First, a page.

Woodworking of any kind is an amazing hobby to dig into. Whether you’re an expert with a jigsaw or just starting your first witling project, it’s a fun and useful pastime. After completing a piece, however, the next step is to add color and a protective coat. This beginner’s guide to staining and finishing wood is essential for first timers looking to dip their toe into this art.
Basics of Staining
For the most part, stains come in pint-size paint cans. They can be gently applied with a brush or rag—either method will produce streak-free results. Once a piece has been covered in stain, it can be left to sit for five to ten minutes for a darker result. Otherwise, simply wipe away the excess and allow it to dry. If a piece turns out too light, more layers can be added freely.
Stain is also sometimes difficult to clean up. Wearing disposable gloves will help keep your fingers from matching your latest project. Laying down newspaper or similar expendable surfaces underneath a work area will keep unsightly markings from soaking into anything important.
Choosing Your Stains
When it comes to choosing a stain, there’s no right or wrong answer. Ultimately, it depends on what you need or prefer. The most common type of stains are oil-based though various varnishes, lacquers, and water-based alternatives are also available. Oil has a pronounced scent that often surprises first-time users, but it deeply stains and protects the wood it’s applied to.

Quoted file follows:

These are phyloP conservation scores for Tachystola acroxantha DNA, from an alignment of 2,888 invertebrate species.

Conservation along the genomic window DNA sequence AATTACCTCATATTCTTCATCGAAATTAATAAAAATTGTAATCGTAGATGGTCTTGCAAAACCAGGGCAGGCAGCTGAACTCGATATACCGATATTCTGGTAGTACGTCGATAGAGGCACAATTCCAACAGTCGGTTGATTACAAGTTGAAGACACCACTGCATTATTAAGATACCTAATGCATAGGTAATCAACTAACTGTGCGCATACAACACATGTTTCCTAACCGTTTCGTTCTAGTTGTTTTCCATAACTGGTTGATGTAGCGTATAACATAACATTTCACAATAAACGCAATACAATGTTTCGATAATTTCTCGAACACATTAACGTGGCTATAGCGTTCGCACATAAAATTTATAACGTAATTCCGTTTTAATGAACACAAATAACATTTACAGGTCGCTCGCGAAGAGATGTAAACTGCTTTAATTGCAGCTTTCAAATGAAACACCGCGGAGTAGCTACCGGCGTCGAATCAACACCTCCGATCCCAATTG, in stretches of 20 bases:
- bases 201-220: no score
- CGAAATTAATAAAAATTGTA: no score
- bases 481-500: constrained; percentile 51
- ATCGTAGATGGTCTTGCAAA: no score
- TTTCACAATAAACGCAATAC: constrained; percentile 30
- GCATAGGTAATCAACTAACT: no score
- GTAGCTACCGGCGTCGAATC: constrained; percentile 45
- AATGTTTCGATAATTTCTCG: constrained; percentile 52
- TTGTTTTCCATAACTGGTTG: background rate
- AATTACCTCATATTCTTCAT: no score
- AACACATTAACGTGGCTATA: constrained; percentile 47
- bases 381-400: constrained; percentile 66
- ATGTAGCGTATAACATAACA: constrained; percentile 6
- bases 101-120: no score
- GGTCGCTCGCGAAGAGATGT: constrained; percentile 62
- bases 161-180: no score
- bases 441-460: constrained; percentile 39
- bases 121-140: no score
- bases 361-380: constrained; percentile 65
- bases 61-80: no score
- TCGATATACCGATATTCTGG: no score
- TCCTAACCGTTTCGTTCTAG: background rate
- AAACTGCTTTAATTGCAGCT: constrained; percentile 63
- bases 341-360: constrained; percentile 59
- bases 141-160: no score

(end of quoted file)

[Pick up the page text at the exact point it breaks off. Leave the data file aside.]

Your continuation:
Stains also come in a broad array of colors. Often, they’re named after the recommended wood species it should be used on, but there isn’t a wrong answer. For instance, the best stain for alder wood is harder to nail down than cherry or mahogany due to its rich acceptance of many colors.
Choosing Your Finishes
Although it’s the final step, take your time choosing and applying the finish. What makes this product different from stains is its ability to completely seal the wood. While stains help ward water and weathering with oils, finishes put a coat over the entire surface, locking out moisture. Choosing the best finish depends on the needs of the project.
Each comes with different durability, degrees of gloss, and application methods. Waterproof acrylic is a great solution for first timers using the beginner’s guide to staining and finishing wood as a project primer. It’s easy to apply out of a paint can, comes in different glosses, is free of toxins and severe fumes, and the waterproofing qualities will keep your creations safe from watermarks.